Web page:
Veterans: Lucy Mandelstam

'I feel Israeli - I didn't really begin my life until I came here.'

Lucy Mandelstam 88 224 (photo credit: Gloria Deutsch)
Lucy Mandelstam 88 224
(photo credit: Gloria Deutsch)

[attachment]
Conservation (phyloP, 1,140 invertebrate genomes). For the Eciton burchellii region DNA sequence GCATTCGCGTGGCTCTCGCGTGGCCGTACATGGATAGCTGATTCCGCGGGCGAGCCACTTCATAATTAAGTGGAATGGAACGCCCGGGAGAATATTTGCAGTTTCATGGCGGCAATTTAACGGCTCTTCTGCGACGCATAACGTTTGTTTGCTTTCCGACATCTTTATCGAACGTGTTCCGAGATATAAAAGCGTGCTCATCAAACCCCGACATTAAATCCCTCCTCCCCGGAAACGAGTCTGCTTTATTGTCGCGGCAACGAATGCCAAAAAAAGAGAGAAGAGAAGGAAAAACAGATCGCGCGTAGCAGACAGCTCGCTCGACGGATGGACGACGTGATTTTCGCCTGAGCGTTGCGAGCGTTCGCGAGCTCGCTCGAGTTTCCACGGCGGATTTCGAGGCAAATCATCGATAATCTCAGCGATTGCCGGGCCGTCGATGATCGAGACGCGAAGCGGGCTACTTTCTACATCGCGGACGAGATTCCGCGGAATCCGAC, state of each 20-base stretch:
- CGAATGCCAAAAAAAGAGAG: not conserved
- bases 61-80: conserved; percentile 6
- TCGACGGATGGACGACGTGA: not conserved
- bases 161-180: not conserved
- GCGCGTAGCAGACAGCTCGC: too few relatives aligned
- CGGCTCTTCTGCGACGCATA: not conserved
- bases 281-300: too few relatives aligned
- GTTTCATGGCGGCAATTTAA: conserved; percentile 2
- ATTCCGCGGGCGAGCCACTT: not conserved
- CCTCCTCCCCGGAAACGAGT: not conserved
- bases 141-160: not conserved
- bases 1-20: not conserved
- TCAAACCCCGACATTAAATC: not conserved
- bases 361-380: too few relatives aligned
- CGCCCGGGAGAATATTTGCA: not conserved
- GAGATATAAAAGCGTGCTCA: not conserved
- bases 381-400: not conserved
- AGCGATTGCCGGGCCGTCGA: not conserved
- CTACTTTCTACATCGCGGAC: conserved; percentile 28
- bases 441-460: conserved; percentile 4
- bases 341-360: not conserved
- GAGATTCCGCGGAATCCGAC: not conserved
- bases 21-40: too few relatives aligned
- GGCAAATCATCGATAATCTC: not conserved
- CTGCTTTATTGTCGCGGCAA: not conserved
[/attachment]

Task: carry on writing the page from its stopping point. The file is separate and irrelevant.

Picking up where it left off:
Name - Lucy Mandelstam. Born - Vienna, 1926 Aliya - July 6, 1948 Occupation - retired Status - widow Lucy Mandelstam has plumbed the depths of suffering and tragedy in her 81 years, but has also known times of joy and ecstasy, like staying alive after the horrors and deprivations of the concentration camps, of finding the father she thought had perished 20 years before and experiencing the happiness she derives today from her children and grandchildren. "I'm basically an optimistic person," she says, and she has not let her experiences in the Holocaust and her internment in Cyprus for more than a year while waiting to be allowed into Israel embitter her. Another terrible blow was the loss of her beloved only son recently at 47. But Mandelstam remains unscarred, at least on the outside, and can talk and write about her life, her mind still sharp, her memory extraordinary and her sense of humor intact. BEFORE ALIYA She was born in Vienna in 1926 to a somewhat unusual family. Her parents were first cousins, just out of their teens, and her mother had come on a visit from Czechoslovakia to visit her cousin. They fell in love and she became pregnant - with Lucy. Her father had dreamed of being a doctor but now married with a baby on the way he gave up his dreams and became a chiropodist. "I was nearly 13 when the Nazis came," recalls Mandelstam. "My father was deported on Kristallnacht and I thought I would never see him again. We had to wear a yellow star and weren't allowed to go to school. Later I was sent to do agricultural work in Germany while my mother worked as a nurse for the Jewish community." On September 11, 1942, she, her mother and sister were deported to Theresienstadt and she was sent to work in the fields outside the ghetto. In 1944 they were all sent to Auschwitz where her sister and mother were murdered. Mandelstam survived and spent time in yet another camp. She had many terrifying experiences, like being beaten by an SS man while standing in line for soup, and being marched with frostbitten feet away from the camp when the Russian army approached. She escaped and found refuge in a village which the Germans had abandoned. Finally she was liberated and was, she thought, alone in the world. PREPARATION She arrived in a displaced persons camp in Italy in which Jews who survived were waiting to go to Palestine. "The Hagana took care of us and we tried to learn some Hebrew, but not seriously. It was very hard waiting and not knowing if we would ever reach Palestine and what would happen if and when we got there." THE JOURNEY The boat - Lohamei Hagetaot - had 1,400 people on board and took 12 days to reach Haifa. The passengers were given water and small cans of food. When three British warships surrounded the boat, the passengers' only resistance was to throw the cans at the soldiers. Taken to Haifa, they were immediately put on a prison ship and sent to Cyprus. "We lived in tents," recalls Mandelstam. "We were in groups and I became the cook for our group. We just sat around and talked - about what we'd been through, what awaited us. The British guarded us outside but didn't interfere in the camp. People got married out of boredom. "We never went hungry but in summer the tents were hot and in winter they nearly blew away." Eventually they were able to come to Israel and Mandelstam, at 22, felt she could at last begin living her life. SETTLING IN Her first job was as a cleaner in a Tel Aviv apartment, but she soon joined the army and learned nursing on the job. She served in Tiberias where she met her first husband, Nehemia, a physiotherapist. After the War of Independence, they married, had two daughters and moved to Moshav Habonim. They divorced after several years. LIFE SINCE ALIYA In 1957 Lucy met and married Charles Mandelstam, a South African who became the first golf professional at the newly created Caesarea Golf Club. Their son, Gil, was born soon after and the family lived in Beit Yannai and later Hadera. At about the same time that her son was born, Mandelstam had a call from a stranger from Vienna who had met a man, a certain Dr. Draxler, in a Black Sea resort. This doctor had asked him to find out the fate of his family when he returned to Vienna. It was Lucy's father. "I was ecstatic when I heard the news. Later, when the big aliya arrived from Russia, I met two new half sisters and my father's widow. My father had escaped to Russia and married again. He had no idea my mother was still alive at the time. And he'd succeeded in passing himself off as a doctor and worked as one until he died. When I speak to my half-sister Lena, who lives in Ashkelon, she doesn't believe our father wasn't a doctor in Vienna." Lucy helped Charles run the pro-shop at the golf club for years. Seventeen years ago he became ill with kidney disease and was on dialysis until he died 10 years ago. Lucy moved to Netanya and is happy living on her own in a pleasant apartment with her computer for company. She likes to read and watch television, and uses her treadmill daily to keep in shape. BEST THING ABOUT ISRAEL "I'm at home here. When I was in the camps I used to swear that whatever happens, if I got out of them alive I'd never complain about anything ever again. Of course it doesn't quite work like that, but on the whole I stay cheerful and try to have as normal a life as possible." ADVICE TO NEW IMMIGRANTS "I don't think of myself as an immigrant so I can't dispense advice except to say to take the good with the bad. I feel Israeli - I didn't really begin my life until I came here - and I travel quite a lot, to see my family in New York and I love to come back here - it's my home." 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